Washington, D.C. — Today the Center for American Progress released a first-of-its-kind analysis calculating the impact that violent crime rates have on the real estate values and fiscal stability of eight major American cities. The report presents the findings of two respected economists who previously served as economic advisors to presidential candidates Clinton and McCain. Dr. Robert Shapiro of Sonecon and Dr. Kevin Hassett of the American Enterprise Foundation isolated the financial impact of violent crime reductions on residential property values and crime-related municipal expenditures. Based on the results of this innovative investigation, the report’s authors calculate the potential savings and other benefits that property owners and city governments could secure by reducing violent crime.
“In today’s challenging economic climate, this report presents a cost-saving option available to many American municipalities: Boost the value of residential housing and secure budgetary savings by reducing the rate of violent crime,” said Donna Cooper, Senior Fellow at the Center for American Progress.
In the United States, violent crimes including murder, rape, assault, and robbery cost Americans nearly $200 billion per year, including $46 billion in direct costs for victims’ out-of-pocket medical costs, property losses, and foregone earnings, as well as the costs of the criminal justice system for these violent crimes, and the foregone income of criminals in jails and prisons. On top of those direct costs violent crime carry nearly $156 billion in annual, indirect, intangible costs, including the pain and suffering of its victims.
Entitled "The Economic Benefits of Reducing Violent Crime," the report presents the findings of a yearlong project to examine and analyze the costs of violent crimes nationwide and in a sample of eight major American cities. The analysis draws on data pinpointing the incidence and location of violent crimes over several years as recorded by the police departments of Boston, Chicago, Dallas, Houston, Jacksonville, Milwaukee, Philadelphia, and Seattle.
“People often focus on the tangible direct benefits to taxpayers and city governments of crime reduction. Our research shows that very large positive effects on property values should also be weighed when considering the costs and benefits of expanded crime prevention," said Kevin Hassett, co-author of the report and director of economic policy studies and resident scholar at the American Enterprise Institute. “Our research conclusively shows that measures aimed at reducing crime have significant economic benefits to homeowners.”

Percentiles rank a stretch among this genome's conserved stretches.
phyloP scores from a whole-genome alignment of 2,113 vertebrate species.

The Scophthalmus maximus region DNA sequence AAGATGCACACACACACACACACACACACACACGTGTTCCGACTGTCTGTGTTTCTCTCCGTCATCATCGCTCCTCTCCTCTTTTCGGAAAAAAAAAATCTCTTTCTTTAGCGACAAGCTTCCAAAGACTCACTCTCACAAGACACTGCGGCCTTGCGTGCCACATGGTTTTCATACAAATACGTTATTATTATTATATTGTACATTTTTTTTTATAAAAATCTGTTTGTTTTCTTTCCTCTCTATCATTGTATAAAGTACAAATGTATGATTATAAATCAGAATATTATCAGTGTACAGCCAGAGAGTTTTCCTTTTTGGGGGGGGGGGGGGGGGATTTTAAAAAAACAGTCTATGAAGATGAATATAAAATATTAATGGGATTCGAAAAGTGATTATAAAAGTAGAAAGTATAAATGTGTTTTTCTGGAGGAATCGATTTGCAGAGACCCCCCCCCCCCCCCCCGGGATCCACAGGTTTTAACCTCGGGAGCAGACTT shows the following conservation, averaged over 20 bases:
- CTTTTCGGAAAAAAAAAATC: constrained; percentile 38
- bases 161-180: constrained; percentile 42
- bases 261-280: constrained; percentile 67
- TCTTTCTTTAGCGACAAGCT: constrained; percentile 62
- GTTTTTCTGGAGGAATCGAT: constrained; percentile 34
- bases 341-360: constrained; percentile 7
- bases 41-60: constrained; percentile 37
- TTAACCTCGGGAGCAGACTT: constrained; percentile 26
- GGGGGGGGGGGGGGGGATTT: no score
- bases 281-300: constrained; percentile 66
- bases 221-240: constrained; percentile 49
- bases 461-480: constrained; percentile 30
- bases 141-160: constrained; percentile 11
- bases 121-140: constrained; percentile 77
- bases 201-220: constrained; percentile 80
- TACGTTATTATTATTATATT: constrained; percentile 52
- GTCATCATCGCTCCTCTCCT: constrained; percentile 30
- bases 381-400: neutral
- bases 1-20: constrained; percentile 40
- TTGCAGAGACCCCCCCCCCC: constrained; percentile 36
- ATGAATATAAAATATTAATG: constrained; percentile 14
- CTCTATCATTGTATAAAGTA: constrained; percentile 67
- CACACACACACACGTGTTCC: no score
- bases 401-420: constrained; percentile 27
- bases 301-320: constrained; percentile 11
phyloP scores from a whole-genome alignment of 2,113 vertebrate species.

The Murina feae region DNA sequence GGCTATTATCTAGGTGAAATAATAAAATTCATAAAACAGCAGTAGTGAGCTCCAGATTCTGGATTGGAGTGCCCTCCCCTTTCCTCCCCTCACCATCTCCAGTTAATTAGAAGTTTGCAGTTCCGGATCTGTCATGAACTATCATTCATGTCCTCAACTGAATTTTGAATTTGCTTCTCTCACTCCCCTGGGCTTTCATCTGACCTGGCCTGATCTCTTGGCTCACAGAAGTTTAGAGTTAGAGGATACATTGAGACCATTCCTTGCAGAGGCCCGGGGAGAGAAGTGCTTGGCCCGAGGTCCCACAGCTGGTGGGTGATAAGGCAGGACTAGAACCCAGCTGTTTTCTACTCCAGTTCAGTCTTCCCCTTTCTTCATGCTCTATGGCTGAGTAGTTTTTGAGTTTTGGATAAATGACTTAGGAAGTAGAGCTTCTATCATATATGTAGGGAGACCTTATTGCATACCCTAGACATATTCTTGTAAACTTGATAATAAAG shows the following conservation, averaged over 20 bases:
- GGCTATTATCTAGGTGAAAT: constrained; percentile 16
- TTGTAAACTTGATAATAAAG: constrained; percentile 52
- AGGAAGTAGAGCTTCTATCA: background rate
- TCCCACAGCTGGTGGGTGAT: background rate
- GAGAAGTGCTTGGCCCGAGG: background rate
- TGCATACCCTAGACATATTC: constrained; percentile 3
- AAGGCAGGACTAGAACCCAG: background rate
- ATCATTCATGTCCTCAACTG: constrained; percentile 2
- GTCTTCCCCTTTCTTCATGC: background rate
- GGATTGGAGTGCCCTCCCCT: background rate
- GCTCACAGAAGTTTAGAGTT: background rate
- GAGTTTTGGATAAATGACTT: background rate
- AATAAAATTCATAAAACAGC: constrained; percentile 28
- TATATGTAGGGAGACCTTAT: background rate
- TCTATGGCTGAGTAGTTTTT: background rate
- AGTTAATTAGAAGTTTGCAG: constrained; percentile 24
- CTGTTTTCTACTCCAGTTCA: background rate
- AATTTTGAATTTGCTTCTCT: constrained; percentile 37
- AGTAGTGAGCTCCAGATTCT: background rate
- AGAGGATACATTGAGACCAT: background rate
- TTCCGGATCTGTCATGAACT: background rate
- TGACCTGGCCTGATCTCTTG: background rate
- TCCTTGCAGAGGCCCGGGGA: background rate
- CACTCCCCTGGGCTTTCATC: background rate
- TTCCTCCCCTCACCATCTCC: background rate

The estimated increases in the value of the housing stock for the eight cities and their immediate metropolitan areas, following a 10 percent reduction in homicides, range from $600 million in Jacksonville and the surrounding area to $800 million in the Milwaukee area, to $3.2 billion in Philadelphia and the surrounding suburbs, and $4.4 billion in the Boston area.
Based on the results of their research, the report’s authors estimate the budgetary savings that each of the eight cities could achieve if its rates of violent crime were declined by 10 percent or 25 percent.
“All told, the estimated savings for municipal budgets from a 25 percent reduction in violent crime range from $6 million per year in Seattle to $12 million per year in Boston and Milwaukee, to $42 million per year in Philadelphia and $59 million for Chicago,” said Robert Shapiro, co-author of the report; chairman of the economic advisory firm Sonecon, LLC.; and former U.S. under secretary of commerce for economic affairs.
Cooper added, “As we consider the crime reduction strategies needed to realize these savings, it’s imperative to note that 67 percent of homicides, 41 percent of robberies, and 20 percent of aggravated assaults are committed with a firearm. Successful strategies to reduce violent crime must include measures to significantly reduce access to firearms.”
National Urban League President and CEO Marc Morial discussed the importance of this research on a press call earlier today. During his tenure as mayor of New Orleans (1994-2002) Morial filed a first-of-its-kind lawsuit against a number of gun companies and industry groups to hold them financially responsible for the cost of handgun violence.
"I know firsthand the devastating toll gun violence can take on a city, its resources and its residents," Morial said. "Reducing access to illegal guns – by closing loopholes for gun shows and online purchases, and addressing limitations in criminal background checks – is an important component in any comprehensive approach to reducing violent crime."
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